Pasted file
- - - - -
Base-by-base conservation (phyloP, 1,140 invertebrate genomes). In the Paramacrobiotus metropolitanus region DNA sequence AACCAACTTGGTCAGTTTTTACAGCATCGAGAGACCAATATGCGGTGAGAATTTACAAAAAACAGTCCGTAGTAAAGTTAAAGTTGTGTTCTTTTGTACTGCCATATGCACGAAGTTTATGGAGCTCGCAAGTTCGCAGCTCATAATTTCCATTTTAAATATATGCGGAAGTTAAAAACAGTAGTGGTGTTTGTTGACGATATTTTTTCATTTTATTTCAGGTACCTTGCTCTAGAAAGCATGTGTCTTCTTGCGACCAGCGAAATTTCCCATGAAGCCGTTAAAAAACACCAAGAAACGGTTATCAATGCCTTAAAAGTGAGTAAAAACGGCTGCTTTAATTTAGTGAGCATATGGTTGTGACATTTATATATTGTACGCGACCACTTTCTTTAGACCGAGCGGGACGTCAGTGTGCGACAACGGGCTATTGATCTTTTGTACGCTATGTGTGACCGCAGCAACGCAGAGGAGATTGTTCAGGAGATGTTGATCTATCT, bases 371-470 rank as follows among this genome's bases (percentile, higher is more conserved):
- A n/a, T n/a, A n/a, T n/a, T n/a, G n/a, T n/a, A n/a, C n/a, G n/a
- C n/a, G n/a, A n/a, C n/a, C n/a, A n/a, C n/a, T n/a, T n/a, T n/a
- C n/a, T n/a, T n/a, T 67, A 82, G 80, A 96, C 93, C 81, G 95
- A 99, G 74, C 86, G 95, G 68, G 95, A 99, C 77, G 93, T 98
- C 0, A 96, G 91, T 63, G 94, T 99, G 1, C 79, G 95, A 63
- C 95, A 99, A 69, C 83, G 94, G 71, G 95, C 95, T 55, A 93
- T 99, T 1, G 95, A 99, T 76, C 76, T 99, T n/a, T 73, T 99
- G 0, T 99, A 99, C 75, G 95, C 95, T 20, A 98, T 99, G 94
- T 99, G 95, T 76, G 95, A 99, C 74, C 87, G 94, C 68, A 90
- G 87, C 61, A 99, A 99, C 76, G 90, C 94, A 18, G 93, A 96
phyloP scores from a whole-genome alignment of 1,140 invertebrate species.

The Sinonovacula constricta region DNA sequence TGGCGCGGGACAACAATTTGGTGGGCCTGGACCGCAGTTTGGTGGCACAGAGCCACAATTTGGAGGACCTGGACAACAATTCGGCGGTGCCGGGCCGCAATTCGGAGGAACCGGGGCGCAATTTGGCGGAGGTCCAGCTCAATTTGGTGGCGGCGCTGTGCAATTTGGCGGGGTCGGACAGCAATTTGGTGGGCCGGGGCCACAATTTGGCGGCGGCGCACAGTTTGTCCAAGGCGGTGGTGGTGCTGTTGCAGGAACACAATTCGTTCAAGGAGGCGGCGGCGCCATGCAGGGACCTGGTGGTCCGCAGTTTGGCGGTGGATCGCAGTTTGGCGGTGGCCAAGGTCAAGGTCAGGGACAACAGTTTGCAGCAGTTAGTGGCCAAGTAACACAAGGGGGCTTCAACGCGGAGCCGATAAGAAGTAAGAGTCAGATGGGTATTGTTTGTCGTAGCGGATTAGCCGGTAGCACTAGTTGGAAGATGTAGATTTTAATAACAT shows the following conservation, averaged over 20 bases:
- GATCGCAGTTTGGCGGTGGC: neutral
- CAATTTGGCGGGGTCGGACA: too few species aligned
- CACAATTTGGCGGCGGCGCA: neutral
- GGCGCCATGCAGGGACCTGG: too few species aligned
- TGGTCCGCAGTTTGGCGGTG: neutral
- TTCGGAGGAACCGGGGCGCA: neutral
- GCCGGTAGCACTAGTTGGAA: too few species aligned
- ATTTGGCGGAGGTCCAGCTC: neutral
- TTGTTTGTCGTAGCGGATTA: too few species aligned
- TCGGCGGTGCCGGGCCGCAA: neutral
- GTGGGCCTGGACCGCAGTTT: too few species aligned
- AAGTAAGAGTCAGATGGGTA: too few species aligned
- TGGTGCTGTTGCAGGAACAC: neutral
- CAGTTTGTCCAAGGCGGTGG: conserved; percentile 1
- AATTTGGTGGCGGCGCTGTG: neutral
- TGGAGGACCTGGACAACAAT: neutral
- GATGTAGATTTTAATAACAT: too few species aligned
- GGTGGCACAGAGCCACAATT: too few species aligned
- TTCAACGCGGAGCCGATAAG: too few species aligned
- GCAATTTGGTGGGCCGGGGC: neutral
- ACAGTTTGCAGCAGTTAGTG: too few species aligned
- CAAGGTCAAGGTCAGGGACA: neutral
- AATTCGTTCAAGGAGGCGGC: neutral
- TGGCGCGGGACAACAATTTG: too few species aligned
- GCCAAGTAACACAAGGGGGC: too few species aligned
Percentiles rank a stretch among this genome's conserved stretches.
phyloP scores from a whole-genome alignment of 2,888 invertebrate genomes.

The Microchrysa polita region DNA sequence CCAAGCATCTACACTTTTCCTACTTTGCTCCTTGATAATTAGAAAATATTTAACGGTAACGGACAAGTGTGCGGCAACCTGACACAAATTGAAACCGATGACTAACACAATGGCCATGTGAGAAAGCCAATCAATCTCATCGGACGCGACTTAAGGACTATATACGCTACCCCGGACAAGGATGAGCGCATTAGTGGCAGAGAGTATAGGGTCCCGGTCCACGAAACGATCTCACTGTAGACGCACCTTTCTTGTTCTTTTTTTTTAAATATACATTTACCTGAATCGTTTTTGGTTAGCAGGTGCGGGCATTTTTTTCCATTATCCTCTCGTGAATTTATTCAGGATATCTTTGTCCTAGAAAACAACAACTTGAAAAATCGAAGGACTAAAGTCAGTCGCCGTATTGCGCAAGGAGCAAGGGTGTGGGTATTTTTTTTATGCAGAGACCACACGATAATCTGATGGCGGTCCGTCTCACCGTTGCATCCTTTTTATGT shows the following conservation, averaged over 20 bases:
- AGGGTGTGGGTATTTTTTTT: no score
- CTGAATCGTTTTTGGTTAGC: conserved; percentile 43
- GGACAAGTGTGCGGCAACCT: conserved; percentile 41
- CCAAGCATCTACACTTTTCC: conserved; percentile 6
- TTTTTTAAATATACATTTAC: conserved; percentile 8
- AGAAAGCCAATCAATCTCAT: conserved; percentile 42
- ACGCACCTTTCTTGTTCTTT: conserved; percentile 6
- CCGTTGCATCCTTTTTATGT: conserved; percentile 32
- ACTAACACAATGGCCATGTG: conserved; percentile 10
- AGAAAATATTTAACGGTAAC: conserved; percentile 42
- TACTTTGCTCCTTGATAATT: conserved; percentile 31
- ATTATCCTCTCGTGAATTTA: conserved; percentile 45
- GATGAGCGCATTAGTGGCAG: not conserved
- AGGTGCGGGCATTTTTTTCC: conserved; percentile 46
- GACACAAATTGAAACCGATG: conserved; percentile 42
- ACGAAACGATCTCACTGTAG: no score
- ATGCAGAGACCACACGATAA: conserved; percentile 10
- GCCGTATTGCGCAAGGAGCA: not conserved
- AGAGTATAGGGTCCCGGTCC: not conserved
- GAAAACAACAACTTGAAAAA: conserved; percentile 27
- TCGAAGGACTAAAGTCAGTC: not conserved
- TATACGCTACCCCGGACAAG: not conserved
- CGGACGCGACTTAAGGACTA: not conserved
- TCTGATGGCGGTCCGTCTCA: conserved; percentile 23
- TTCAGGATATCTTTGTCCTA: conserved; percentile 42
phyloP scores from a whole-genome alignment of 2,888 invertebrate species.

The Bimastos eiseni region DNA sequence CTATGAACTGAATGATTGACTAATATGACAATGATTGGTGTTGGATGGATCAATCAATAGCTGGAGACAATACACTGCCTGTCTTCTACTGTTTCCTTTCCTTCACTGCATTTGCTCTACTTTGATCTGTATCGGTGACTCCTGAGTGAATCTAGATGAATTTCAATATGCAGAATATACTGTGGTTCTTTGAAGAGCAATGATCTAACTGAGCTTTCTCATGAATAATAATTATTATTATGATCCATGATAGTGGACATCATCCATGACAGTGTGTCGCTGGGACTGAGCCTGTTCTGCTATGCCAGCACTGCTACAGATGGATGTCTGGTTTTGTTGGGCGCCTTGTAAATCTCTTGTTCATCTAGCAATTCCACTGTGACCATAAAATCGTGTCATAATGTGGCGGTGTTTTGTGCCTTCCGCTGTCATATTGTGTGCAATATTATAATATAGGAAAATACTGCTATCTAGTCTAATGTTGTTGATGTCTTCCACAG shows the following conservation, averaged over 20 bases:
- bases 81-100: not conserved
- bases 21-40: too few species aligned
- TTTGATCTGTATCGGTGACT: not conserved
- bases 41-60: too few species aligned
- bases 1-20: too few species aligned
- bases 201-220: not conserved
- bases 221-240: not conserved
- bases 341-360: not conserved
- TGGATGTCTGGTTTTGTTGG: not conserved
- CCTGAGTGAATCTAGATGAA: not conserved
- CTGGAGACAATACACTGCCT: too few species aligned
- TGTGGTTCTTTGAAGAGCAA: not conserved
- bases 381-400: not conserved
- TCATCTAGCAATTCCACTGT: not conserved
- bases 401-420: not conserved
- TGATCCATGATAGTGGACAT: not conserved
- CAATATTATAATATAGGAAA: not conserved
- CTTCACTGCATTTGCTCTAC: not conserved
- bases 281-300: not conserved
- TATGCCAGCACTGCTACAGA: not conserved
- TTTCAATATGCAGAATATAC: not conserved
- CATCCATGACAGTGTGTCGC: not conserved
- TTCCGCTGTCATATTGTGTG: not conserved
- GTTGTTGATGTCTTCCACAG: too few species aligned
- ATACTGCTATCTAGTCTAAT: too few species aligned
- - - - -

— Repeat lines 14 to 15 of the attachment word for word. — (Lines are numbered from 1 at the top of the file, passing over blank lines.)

- GATCGCAGTTTGGCGGTGGC: neutral
- CAATTTGGCGGGGTCGGACA: too few species aligned